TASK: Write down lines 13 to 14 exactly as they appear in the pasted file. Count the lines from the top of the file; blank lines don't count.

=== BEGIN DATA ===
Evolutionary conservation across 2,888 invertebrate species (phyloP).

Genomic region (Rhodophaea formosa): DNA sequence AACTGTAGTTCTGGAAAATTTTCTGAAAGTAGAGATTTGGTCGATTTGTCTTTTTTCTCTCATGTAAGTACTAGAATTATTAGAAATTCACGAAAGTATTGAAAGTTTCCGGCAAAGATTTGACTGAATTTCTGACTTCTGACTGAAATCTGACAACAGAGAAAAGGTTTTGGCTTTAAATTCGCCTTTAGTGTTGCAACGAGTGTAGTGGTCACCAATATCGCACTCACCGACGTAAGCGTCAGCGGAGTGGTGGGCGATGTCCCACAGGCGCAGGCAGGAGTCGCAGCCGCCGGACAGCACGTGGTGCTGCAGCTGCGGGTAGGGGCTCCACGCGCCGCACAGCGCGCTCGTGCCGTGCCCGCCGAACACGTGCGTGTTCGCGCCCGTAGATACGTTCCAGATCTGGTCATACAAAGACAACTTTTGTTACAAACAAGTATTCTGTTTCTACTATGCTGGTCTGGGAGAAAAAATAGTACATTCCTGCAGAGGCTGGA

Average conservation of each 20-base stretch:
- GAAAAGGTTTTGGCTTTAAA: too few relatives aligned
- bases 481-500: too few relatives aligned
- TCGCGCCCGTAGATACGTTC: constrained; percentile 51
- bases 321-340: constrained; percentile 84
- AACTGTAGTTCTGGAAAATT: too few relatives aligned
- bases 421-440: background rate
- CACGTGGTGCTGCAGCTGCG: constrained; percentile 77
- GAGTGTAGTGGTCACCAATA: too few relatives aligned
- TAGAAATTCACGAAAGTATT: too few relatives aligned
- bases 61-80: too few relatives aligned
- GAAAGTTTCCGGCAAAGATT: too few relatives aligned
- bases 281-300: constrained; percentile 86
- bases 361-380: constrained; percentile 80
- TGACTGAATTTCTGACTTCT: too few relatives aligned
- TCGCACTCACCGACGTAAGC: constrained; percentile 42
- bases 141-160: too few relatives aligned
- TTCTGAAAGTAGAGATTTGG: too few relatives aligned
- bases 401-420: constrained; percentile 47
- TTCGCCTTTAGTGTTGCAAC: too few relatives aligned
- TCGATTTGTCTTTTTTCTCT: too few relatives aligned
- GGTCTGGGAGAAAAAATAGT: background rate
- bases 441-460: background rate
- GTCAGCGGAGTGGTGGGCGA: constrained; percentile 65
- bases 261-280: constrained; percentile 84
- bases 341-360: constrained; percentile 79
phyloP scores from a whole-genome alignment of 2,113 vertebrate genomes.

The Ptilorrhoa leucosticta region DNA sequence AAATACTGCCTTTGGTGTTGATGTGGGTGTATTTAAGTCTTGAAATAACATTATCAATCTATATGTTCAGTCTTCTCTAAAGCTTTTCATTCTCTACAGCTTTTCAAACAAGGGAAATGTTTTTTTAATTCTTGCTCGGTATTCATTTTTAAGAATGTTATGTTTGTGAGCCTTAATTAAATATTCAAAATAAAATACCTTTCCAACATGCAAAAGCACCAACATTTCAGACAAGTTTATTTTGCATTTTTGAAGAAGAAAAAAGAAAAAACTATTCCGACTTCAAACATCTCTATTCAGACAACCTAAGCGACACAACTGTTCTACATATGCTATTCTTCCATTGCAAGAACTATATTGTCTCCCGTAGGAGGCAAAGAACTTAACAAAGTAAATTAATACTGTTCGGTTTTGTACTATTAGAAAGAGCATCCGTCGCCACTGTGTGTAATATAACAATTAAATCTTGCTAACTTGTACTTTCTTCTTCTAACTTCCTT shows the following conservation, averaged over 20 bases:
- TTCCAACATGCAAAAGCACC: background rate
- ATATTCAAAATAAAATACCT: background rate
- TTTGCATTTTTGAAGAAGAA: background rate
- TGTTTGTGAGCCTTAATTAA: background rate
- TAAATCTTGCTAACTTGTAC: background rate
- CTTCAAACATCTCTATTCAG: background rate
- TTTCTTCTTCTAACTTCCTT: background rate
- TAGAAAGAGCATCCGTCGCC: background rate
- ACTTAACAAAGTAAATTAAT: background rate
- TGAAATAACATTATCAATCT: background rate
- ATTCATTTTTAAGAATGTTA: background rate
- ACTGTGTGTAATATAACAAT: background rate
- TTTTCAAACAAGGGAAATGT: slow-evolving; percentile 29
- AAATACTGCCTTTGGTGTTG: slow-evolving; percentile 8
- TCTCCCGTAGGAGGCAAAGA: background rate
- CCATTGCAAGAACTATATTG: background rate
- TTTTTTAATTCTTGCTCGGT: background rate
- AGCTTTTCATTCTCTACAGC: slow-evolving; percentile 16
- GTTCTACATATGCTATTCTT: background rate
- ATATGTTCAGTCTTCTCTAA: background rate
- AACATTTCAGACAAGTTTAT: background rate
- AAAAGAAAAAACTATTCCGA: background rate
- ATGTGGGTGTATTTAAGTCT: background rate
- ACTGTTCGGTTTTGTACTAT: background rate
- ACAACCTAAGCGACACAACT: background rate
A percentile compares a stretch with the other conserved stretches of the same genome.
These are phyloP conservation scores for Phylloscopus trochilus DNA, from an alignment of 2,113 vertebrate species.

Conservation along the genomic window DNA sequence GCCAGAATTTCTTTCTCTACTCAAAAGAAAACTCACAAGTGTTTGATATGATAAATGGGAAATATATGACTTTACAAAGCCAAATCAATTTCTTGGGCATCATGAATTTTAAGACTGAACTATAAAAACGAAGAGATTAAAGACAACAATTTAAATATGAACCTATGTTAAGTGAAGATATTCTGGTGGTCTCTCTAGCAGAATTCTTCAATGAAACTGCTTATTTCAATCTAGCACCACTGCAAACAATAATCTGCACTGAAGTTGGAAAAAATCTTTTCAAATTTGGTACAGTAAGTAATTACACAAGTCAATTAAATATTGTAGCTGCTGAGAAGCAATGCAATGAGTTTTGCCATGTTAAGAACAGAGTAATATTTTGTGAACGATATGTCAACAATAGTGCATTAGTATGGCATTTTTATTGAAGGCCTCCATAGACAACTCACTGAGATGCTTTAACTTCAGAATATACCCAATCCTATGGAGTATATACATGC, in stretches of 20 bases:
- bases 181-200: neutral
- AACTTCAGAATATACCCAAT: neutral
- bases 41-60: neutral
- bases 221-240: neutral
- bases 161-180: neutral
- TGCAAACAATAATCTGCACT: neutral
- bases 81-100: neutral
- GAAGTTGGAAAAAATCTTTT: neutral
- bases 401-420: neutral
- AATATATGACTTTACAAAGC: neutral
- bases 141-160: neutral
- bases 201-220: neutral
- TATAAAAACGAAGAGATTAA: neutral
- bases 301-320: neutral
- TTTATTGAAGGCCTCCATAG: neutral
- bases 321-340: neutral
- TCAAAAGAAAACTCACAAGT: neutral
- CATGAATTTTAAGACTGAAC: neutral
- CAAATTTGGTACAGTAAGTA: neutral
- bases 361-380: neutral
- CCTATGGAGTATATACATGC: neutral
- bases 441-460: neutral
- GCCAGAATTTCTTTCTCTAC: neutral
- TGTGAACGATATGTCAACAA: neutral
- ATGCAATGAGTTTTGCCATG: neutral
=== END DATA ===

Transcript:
- bases 61-80: too few relatives aligned
- GAAAGTTTCCGGCAAAGATT: too few relatives aligned